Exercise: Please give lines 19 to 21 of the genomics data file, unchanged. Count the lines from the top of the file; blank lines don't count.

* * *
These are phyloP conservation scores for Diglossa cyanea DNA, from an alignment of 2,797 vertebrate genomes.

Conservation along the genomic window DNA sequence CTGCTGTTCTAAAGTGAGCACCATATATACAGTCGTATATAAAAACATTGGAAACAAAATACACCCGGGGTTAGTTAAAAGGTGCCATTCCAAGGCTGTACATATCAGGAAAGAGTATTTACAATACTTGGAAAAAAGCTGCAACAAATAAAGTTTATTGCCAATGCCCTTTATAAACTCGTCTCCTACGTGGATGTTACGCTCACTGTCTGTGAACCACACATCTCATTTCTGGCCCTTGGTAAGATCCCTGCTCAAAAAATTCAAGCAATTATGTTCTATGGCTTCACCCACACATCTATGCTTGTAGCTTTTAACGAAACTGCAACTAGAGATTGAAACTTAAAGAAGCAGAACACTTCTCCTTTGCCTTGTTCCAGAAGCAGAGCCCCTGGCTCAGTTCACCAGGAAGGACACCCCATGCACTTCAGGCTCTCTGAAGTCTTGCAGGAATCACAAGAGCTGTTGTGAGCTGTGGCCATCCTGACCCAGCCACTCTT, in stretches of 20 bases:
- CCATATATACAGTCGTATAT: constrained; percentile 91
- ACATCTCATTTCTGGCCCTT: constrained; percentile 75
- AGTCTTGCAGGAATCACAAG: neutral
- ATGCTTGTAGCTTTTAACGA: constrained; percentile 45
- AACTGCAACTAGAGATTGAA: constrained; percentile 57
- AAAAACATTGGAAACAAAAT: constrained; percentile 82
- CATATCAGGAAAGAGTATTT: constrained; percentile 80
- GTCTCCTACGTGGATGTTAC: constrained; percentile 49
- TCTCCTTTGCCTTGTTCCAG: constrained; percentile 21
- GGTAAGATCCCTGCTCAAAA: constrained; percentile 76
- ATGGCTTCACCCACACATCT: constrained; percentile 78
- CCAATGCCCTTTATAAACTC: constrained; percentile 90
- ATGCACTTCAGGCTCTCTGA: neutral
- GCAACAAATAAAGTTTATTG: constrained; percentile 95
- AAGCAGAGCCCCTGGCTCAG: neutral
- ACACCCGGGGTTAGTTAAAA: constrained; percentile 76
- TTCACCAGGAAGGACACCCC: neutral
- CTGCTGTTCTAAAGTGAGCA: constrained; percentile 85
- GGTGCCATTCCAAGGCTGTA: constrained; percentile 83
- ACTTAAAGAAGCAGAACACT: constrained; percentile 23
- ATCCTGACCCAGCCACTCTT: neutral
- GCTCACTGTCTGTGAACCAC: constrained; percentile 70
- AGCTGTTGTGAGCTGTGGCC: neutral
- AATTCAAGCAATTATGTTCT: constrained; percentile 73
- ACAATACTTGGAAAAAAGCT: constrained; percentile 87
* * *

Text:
- TTCACCAGGAAGGACACCCC: neutral
- CTGCTGTTCTAAAGTGAGCA: constrained; percentile 85
- GGTGCCATTCCAAGGCTGTA: constrained; percentile 83